Carmen Smith: who is 27-year-old Plaid Cymru nominee to House of Lords? Salary and controversy explained

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Carmen Smith, 27, becomes the youngest member of the House of Lords, replacing 30-year-old Charlotte Owen, a political advisor nominated by Boris Johnson.

Carmen Smith, a former chief of staff to the Welsh Parliament, will become the youngest current member of the House of Lords aged just 27.

Smith, who currently works as a public affairs officer for Bute Energy, has been nominated by Welsh independence party Plaid Cymru. She will replace their only current peer Lord Dafydd Wigley, 80.

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At 27, she will become the youngest member of the UK Parliament’s upper house, replacing Baroness Charlotte Owen - the 30-year-old political advisor nominated by Boris Johnson. She told the Times: “I don’t see age as a thing. I just see personality.”

Smith is one of 13 new life peers nominated to the Lords, including Stuart Marks, who has donated almost £120,000 to the Conservatives and Paul Goodman, editor of Tory news site Conservative Home.

Carmen Smith. Credit: LinkedInCarmen Smith. Credit: LinkedIn
Carmen Smith. Credit: LinkedIn | LinkedIn

Who is Carmen Smith?

According to her LinkedIn, Carmen Smith is an “experienced strategist, campaigner, and advisor”. She grew up on the island of Anglesey, north Wales, as the youngest of seven siblings. Her father reportedly worked at the Port Talbot steelworks, which recently announced almost 3,000 job losses.

She studied a BTec at the Coleg Menai further education college in Bangor, just the other side of the water from Anglesey, and was student union president. Smith later studied law at Bangor University, her LinkedIn says. She then became NUS Wales’ deputy president.

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Smith then worked as a political adviser to Jill Evans, a Plaid Cymru MEP in Brussels. In 2020, Smith started working at the Senedd, the Welsh Parliament, eventually becoming chief of staff for Plaid Cymru. She said: “I managed someone in their seventies and there’s always a bit of tension. But we got on very well — it’s all about adapting how you are.”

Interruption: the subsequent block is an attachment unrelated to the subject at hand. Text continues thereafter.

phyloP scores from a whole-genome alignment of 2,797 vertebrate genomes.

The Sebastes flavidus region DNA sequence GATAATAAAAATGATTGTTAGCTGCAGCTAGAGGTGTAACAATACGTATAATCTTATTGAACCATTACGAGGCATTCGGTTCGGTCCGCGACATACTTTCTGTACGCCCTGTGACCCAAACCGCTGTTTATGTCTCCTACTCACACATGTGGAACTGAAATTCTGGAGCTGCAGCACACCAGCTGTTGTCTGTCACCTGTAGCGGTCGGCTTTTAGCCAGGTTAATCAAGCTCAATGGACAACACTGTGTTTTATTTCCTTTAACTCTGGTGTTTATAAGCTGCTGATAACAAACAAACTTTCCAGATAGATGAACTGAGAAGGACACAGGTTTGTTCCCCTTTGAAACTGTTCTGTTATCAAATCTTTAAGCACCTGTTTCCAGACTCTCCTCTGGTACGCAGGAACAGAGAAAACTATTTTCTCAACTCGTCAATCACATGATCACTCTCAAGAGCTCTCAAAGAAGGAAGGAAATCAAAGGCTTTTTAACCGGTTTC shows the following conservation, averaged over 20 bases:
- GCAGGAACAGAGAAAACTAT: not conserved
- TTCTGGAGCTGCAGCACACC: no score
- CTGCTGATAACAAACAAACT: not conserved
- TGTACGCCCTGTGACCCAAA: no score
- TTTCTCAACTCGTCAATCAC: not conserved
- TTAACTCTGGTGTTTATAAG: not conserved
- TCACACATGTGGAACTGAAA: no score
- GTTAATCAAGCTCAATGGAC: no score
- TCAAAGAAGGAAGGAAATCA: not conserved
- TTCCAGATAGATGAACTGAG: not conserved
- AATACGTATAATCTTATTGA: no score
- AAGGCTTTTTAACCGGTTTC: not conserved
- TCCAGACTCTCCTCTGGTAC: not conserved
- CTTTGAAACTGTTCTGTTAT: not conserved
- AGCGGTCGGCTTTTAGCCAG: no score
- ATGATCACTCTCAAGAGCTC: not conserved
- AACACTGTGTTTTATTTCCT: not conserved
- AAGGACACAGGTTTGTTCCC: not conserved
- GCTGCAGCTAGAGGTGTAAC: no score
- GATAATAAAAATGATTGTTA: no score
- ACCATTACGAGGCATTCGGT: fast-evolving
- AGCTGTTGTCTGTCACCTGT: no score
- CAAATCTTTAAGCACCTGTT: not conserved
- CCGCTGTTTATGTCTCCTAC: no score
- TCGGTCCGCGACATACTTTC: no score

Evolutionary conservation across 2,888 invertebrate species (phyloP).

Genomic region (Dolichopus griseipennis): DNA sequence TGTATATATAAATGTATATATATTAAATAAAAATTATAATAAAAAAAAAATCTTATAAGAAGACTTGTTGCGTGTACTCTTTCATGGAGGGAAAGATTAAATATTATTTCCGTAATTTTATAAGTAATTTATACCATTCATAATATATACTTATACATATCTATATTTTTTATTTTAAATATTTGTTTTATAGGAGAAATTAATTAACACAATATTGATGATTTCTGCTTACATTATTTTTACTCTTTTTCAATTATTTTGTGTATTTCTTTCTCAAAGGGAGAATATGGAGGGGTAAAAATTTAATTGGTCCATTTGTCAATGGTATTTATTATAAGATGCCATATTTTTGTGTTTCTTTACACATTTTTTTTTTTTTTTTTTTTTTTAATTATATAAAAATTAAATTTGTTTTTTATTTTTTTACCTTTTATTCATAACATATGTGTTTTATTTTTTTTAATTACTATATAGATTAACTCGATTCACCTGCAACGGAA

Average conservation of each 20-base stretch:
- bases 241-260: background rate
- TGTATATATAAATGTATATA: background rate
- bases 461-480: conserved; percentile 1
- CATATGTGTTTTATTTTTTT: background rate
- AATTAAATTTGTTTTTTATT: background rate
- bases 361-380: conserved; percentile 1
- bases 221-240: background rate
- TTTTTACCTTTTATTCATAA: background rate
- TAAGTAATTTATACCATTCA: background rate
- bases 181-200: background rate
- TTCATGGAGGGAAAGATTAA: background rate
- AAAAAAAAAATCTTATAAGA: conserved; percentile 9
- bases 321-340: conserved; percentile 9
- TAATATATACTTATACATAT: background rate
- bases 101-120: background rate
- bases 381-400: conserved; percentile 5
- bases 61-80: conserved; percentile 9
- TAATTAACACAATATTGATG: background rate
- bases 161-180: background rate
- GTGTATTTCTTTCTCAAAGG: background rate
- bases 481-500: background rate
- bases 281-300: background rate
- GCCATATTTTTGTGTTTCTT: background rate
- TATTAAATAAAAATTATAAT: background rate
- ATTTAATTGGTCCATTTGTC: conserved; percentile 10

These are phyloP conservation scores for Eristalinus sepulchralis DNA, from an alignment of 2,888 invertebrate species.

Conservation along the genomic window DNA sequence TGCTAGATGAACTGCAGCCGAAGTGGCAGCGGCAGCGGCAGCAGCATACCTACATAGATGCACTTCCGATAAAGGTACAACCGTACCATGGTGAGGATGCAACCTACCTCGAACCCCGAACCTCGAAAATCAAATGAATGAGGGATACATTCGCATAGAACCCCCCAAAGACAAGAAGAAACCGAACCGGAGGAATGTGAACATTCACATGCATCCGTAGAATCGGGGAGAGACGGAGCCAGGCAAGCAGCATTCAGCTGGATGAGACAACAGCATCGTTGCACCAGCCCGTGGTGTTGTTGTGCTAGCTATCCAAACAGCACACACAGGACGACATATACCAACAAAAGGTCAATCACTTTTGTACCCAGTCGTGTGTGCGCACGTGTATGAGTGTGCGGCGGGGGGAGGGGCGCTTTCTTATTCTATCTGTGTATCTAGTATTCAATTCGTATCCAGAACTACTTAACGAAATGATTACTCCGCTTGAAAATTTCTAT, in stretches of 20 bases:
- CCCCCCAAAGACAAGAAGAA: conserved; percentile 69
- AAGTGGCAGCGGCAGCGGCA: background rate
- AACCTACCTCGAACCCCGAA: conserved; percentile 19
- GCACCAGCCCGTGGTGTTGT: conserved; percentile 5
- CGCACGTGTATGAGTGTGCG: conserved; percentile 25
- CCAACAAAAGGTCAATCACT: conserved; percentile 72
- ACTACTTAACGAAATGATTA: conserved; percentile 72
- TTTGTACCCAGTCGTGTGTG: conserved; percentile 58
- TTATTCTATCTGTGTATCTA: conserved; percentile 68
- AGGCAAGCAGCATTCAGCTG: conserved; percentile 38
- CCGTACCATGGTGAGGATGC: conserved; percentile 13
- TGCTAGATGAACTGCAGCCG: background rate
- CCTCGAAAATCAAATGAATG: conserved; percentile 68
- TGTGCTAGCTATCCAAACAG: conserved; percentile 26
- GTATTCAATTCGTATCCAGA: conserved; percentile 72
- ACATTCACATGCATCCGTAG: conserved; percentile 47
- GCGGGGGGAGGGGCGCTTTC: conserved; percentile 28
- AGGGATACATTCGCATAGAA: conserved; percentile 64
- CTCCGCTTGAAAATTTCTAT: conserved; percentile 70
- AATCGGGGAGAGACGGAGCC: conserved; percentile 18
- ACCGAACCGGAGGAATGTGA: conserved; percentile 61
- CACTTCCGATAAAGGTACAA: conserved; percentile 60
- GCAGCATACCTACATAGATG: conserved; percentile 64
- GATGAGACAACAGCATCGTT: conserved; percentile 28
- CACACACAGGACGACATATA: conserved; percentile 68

More recently she became a public affairs officer for Bute Energy, a Welsh renewable energy and infrastructure company. It wants to build wind turbines and pylons across Mid Wales, which has been opposed by certain campaign groups. 

Smith is a keen weightlifter and also enjoys watching Wales at rugby.

Charlotte Owen becomes a Baroness. Credit: ParliamentCharlotte Owen becomes a Baroness. Credit: Parliament
Charlotte Owen becomes a Baroness. Credit: Parliament | Parliament

What has Carmen Smith said about becoming the youngest peer in the House of Lords?

Smith told the Times: “I’m definitely not the typical candidate for the Lords but that’s always why I wanted to go for it.” Currently 70% of peers are men and the average age is 71. While she doesn’t believe in an unelected second chamber, she says it’s important to have a Welsh voice in there (only 4% of Lords are from Wales).

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“While laws are made in Westminster that cover Wales, we should have a voice there,” she said. She also said she would only serve for five years: “I fundamentally disagree with doing the job for the rest of your life so I will want to hand over the baton to someone else within my party.”

How much do Lords get paid?

The vast majority of peers do not receive a salary for their work. They can instead claim an attendance allowance of £171 or £342, as well as travel expenses when fulfilling their Parliamentary duties. 

Some peers choose not to claim their attendance allowance. Lords, such as David Cameron and Tariq Ahmad, who are ministers are not entitled to claim allowances based on attendance.

Controversy around selection

As well as general comments about Smith’s age, Nation.Cymru reported that she was beaten in a members vote by former MP Elfyn Llwyd but still chosen to become Plaid’s peer. It stated that Llwyd got more members’ votes, but Smith was elevated by a temporary National Executive Committee order “to promote the representation of women”.

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One member told the Welsh news website: “This is disgraceful. I don’t know the actual result of the vote but I would have thought that Elfyn was way out in front. The fact that the National Exec has imposed a woman on top of the list was not explained at any time in the introduction to the virtual hustings that I attended.”

Ralph Blackburn is NationalWorld’s politics editor based in Westminster, where he gets special access to Parliament, MPs and government briefings. If you liked this article you can follow Ralph on X (Twitter) here and sign up to his free weekly newsletter Politics Uncovered, which brings you the latest analysis and gossip from Westminster every Sunday morning.

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